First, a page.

As I pointed out the scale of the loan is a non-issue here. Clearly a state will have a smaller budget than the Federal gov’t .

  6. Boonton,
    The problem with your analogy is that searching of one’s car is not the same as searching one’s person in a tavern. Is the car a public place or is more like your house … or somewhere in between. You need a warrant to enter my house. I think that’s the issue being approached here.

    BUT in this case the police had reasonable cause that not evidence but a criminal would be in a car at the intersection.

    BUT they had no warrant.

    An analogy might be to consider the police descending upon the tavern but before they enter the one door they hear a gunshot. No one inside admits to knowing who shoot the gun or why. It would be reasonable for them to not only search the tavern but all patrons in order to discover where the gun is and who shoot it.

    But would it be reasonable for them to handcuff everyone in the bar for an hour and a half while their search proceeded? What if it was a train station, not a tavern and 90% of the people missed trains and connections?

  7. Boonton,
    The point being that you can search my car, if you stop me for a traffic violation (for example) and you have probable cause to suspect me of something based on my behavior or appearance not necessarily based on my location and proximity to other vehicles. That is, what criteria are valid for the police to engage in a search of a vehicle. I think those criteria are established legally. Being in an intersection at a particular time may not be one of them. And handcuffing a number of people based on their location and proximity for 90 minutes … is that legal?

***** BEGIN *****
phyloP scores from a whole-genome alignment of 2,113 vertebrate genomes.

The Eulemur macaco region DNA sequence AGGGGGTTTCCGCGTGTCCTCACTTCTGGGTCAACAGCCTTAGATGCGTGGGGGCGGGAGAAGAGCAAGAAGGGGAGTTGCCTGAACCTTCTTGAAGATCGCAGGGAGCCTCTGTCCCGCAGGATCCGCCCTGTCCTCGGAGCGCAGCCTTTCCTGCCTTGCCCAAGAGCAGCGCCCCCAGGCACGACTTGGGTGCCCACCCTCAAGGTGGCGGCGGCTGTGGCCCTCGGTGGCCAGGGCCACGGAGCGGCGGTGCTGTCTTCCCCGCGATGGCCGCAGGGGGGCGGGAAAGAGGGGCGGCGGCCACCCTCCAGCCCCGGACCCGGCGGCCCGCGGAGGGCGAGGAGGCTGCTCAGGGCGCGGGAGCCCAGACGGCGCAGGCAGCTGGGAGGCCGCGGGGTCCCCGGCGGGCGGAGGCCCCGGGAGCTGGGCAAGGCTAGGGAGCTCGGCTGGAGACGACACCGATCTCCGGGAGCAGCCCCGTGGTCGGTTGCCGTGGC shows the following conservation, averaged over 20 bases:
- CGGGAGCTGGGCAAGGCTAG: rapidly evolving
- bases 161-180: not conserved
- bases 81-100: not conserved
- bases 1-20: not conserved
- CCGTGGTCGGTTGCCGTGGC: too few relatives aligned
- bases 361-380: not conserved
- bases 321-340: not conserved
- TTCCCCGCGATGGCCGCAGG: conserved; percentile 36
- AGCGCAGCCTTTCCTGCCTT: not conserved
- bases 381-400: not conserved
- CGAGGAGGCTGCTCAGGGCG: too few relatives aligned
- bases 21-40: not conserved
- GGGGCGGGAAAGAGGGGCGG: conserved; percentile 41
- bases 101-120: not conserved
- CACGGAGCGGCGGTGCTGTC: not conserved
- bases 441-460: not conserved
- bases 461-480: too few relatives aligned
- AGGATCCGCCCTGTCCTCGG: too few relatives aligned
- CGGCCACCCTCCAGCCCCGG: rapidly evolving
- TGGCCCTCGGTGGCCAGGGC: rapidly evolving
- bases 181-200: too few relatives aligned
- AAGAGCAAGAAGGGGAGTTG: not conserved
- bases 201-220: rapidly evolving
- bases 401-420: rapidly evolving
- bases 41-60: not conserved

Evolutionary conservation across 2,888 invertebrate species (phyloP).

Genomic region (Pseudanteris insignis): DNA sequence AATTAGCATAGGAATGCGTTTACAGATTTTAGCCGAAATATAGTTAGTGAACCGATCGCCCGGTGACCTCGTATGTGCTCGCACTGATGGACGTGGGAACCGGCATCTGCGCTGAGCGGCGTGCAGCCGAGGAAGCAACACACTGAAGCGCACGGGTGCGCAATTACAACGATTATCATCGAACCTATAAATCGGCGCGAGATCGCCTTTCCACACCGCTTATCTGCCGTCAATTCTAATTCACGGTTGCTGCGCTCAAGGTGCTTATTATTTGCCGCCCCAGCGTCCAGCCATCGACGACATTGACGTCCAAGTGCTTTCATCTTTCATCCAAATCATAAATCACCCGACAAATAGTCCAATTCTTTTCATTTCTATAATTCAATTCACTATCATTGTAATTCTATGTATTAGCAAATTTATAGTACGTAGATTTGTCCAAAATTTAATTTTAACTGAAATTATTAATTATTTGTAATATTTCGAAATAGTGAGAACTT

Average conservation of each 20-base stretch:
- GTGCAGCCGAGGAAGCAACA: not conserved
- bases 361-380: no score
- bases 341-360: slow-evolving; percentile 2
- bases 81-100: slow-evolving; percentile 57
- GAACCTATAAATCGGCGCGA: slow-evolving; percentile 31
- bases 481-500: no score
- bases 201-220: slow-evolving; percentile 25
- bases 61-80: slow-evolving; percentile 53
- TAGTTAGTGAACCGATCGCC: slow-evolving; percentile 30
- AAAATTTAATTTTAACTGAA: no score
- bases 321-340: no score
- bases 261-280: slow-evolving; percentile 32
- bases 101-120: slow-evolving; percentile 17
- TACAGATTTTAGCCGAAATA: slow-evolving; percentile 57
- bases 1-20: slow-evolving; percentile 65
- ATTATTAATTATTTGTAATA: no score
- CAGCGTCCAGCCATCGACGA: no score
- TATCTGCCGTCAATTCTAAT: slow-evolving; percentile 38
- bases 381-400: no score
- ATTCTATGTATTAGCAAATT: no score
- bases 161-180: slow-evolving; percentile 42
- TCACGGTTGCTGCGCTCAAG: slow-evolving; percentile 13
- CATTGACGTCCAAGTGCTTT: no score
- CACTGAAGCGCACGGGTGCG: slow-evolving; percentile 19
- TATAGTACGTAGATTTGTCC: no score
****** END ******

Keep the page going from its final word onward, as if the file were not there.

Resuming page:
8. You need a warrant to enter my house. I think that’s the issue being approached here.

    Actually you don’t, you need ‘reasonable cause’ to suspect either your home or your car. Getting a warrant provides the ‘cover’ for the cop that they brought their cause before a judge and got the ok that it was reasonable.

    But warrants are not always required. For example in ‘hot persuit’ a cop can enter your home if he sees the crook run into it, even without your permission and without bothering to get a warrant. Ditto if there’s some urgency such as if someone calls 911 from your home saying they are being held there. In this case it sounds like a bank had just been robbed and the police knew (for some reason) the robber was being driven down a road that would pass a nearby intersection.

    But would it be reasonable for them to handcuff everyone in the bar for an hour and a half while their search proceeded? What if it was a train station, not a tavern and 90% of the people missed trains and connections?

    It probably would.